BCBS Fraud Case Based on Hospital's Lab Arrangement Continues In Mississippi

Lately, many Louisiana hospitals have been approached with proposals for innovative “private pay only” laboratory arrangements. While these types of arrangements may offer more flexibility, hospitals must still carefully evaluate them. Not only is there a potential for a “tying” arrangement that could implicate federal laws, but an ongoing case in Mississippi federal court shows that at least one commercial payer is claiming fraud based on how a community hospital has partnered up with some entrepreneurial Texas lab entities.

Sharkey-Issaquena Community Hospital is located in Rolling Fork, Mississippi, a town with a population of about 5,000 people situated about 45 miles north of Vicksburg. It is a small, community hospital with 29 beds and a 52 bed nursing home. It has been contracted with Blue Cross Blue Shield of Mississippi (BCBS) since January 1995 with reimbursement at a percentage of charge rate. The hospital appears to have more recently entered into a “private pay only” arrangement with a group from San Antonio, Texas that provides lab services: Sun Clinical Laboratory, LLC, Mission Toxicology Management, LLC, and related entities.

Beginning in February 2017, according to BCBS, within just a few short months this small, rural community hospital performed more than 12,000 lab tests and submitted approximately $59 million in claims. Thirty-three million in claims were adjudicated and paid by BCBS, but BCBS quickly began investigating the extreme increase in claims.

According to BCBS, the hospital contracted with the San Antonio group, allowing those entities to perform the lab services and then bill claims using the hospital’s name and billing information. The lab tests were performed for patients from around the country who did not have contact with the hospital or its physicians. Results were sent to providers who had ordered the tests on “Mission Toxicology” or “Sun Clinical Laboratory” forms, but that included the hospital’s CLIA number and Mississippi address, along with a Texas phone number.

On May 4, 2017, BCBS sued the small hospital, the Texas companies, and ten “John Doe” Defendants. The lawsuit alleges breach of contract, ERISA claims, state law fraud, civil conspiracy, negligent misrepresentation, and unjust enrichment against the Texas companies. It seeks actual damages along with consequential, punitive, and exemplary damages and attorney’s fees. Most recently, the hospital and Texas companies filed motions to dismiss, arguing ERISA preemption, a lack of standing for BCBS, and a failure to plead sufficient facts to prove a breach of contract. BCBS fought the motion on all fronts.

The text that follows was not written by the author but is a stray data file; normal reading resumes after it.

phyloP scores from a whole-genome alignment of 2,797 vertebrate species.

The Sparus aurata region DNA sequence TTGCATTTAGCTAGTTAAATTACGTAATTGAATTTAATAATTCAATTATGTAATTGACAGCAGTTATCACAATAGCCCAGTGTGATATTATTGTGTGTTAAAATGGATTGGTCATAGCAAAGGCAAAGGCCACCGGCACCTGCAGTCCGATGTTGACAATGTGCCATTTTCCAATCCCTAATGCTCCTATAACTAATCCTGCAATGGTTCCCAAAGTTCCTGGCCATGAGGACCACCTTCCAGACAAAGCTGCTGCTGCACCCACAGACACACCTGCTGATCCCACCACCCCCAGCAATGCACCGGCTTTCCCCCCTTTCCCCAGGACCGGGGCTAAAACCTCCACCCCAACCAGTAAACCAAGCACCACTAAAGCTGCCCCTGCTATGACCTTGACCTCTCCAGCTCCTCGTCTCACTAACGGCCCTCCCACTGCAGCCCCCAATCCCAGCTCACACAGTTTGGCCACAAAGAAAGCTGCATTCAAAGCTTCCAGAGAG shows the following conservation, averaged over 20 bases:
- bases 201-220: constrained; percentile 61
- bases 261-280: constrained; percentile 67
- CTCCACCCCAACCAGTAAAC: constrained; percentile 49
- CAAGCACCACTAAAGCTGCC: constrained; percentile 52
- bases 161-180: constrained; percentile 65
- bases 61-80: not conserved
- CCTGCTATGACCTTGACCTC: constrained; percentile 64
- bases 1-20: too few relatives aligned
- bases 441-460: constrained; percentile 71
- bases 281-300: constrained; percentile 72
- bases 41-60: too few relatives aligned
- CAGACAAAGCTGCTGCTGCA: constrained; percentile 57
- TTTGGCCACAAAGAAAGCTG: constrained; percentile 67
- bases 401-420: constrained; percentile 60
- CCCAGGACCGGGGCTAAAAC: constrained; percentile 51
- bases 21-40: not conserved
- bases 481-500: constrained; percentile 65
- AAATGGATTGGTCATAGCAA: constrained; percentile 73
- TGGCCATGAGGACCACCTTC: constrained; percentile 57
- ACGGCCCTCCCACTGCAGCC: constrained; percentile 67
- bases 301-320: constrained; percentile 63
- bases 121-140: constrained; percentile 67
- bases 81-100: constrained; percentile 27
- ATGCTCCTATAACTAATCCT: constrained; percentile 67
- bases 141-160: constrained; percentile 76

On December 17, 2017, the motions were denied. Blue Cross Blue Shield of Mississippi v. Sharkey-Issaquena Community Hosp. et al., 3:17-CV-338-DPJ-FKB (S.D.Miss. 12/13/17), 2017 WL 6375954. The court found that BCBS’ state law claims could proceed because they were not preempted by ERISA under either the conflict or complete preemption doctrines. It further determined that BCBS could assert federal claims as an ERISA fiduciary as well as state law claims on its own behalf.

The BCBS state law claims for breach of contract, fraud and negligent misrepresentation also survived. The court found that collectively, the following provisions at least suggested that Blue Cross did not agree to pay for services to non-patients, ordered by physicians without medical staff privileges which were processed by an off-premises lab:

2.12 “Hospital Service(s)” means those services and supplies provided by HOSPITAL to Subscribers and other patients. Hospital Services do not include services performed by an organization or facility not itself licensed by the state as a general acute hospital.

3.1 HOSPITAL shall provide to Subscribers, insofar as facilities of HOSPITAL permit, Hospital Services which are Medically Necessary when such services are ordered by a licensed physician or other licensed health professional who has appropriate staff privileges at HOSPITAL.

4.1 PLAN agrees to make its payments due under this Agreement directly to HOSPITAL for Covered Services provided to each Subscriber.

5.1 PLAN shall pay directly to HOSPITAL for and in behalf of Subscriber the Payment Amount calculated in accordance with the terms of Plain’s Participating Hospital Policies and Procedures and the Payment Program, as set forth in Attachments A and B, for Services rendered by HOSPITAL to Subscriber.
 
Although the hospital argued that it had no negotiating power against BCBS, that this was a “take it or leave it” contract, and that the terms of the contract were unconscionable, the court was not persuaded. The court was similarly unpersuaded by arguments from the hospital and the Texas companies that the fraud and negligent misrepresentation claims failed to meet the Mississippi state law requirements. Similarly, the Court upheld the civil conspiracy claim and unjust enrichment claims against the Texas laboratories. Additional procedural arguments by the defendants regarding additional necessary parties and BCBS’s standing to file the claim were rejected. The court ultimately held that BCBS had satisfied its burden at this early stage in the pleadings, such that its case against the hospital and the Texas labs can proceed.

With this ruling from the Mississippi federal court, it appears that the case will proceed. This month, the parties have continued through the litigation process, with a number of documents filed under seal. Only time will tell how successful this private payer will be in its fight against what appears to be a lucrative “private pay only” deal for this small hospital.

The takeaway for Louisiana hospitals is clear: Proceed With Caution in these popular “private pay only” lab deals.